Bolivia Set To Banish Coca-Cola To Mark Mayan End Of Capitalism
Condensed by Native Village
Bolivia: The Coca-Cola Company will be expelled from Bolivia on December 21, the day that the Mayan calendar enters a new cycle.
David Choquehuanca, Bolivia's Minister of External Affairs, says the the date marks the end of capitalism and the start of a culture of life in community-based societies.
"The twenty-first of December 2012 is the end of selfishness, of division," Choquehuanca said. "The planets will line up after 26,000 years. It is the end of capitalism and the beginning of communitarianism."
It's rumored that Venezuela's president, Hugo Chavez, will follow suit, and encourage his country to drink locally produced soft drinks.
It's curious that Bolivia decided to forbid Coca-Cola in its territory. One of Coke's main ingredients is said to be coca extract. Sales of coca leaf are big business in Bolivia, accounting $270,000,00 annually, and representing 14% of all agricultural sales. Coca is legally sold in some wholesale markets.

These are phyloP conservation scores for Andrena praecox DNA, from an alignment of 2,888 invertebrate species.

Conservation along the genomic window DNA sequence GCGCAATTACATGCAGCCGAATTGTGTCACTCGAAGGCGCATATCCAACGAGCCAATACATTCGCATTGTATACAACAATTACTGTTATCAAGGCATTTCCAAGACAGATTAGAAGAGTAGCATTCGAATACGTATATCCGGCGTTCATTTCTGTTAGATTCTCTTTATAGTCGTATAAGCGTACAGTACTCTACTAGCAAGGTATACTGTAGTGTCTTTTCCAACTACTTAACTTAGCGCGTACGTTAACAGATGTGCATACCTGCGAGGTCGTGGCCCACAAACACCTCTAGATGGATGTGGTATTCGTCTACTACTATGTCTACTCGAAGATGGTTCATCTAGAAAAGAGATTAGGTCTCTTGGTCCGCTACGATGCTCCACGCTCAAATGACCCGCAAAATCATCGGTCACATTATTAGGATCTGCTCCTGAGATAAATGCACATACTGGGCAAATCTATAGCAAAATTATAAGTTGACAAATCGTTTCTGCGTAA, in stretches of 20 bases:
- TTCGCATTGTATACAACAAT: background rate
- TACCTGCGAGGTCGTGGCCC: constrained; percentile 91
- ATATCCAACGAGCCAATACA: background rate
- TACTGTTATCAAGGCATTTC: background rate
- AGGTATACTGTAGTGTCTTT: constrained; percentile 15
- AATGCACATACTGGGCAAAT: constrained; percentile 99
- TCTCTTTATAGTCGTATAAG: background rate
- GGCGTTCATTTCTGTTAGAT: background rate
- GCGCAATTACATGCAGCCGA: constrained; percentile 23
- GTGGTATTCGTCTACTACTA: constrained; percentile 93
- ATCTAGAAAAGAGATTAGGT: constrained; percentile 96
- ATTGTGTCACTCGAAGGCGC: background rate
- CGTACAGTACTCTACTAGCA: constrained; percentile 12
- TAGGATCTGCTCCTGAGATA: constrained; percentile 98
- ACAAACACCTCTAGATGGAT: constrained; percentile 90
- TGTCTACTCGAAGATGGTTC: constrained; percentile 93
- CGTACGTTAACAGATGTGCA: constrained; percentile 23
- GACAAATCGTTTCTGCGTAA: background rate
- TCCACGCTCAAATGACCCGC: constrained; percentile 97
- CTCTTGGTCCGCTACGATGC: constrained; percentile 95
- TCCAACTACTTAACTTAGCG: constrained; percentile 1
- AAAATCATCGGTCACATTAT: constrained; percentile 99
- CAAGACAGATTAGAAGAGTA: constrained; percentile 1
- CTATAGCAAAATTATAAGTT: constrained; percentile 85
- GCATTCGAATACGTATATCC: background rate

It's not the first time that a US company had trouble to find ground in Bolivia. McDonald's withdrew from the country in the early 2000s for not being able to turn a profit there. Some believe McD's failure was due to a culturally driven boycott against American companies.
That wasn't the case for Coca-Cola though. It's presence in Bolivia has grown considerably in the last few decades, as in the rest of South America. In Bolvia, consumption of Coke products has more than tripled since 2001.
Still no word if Pepsi will be treated likewise.
Update: No Plans to Expel Coca-Cola
Village © Gina Boltz
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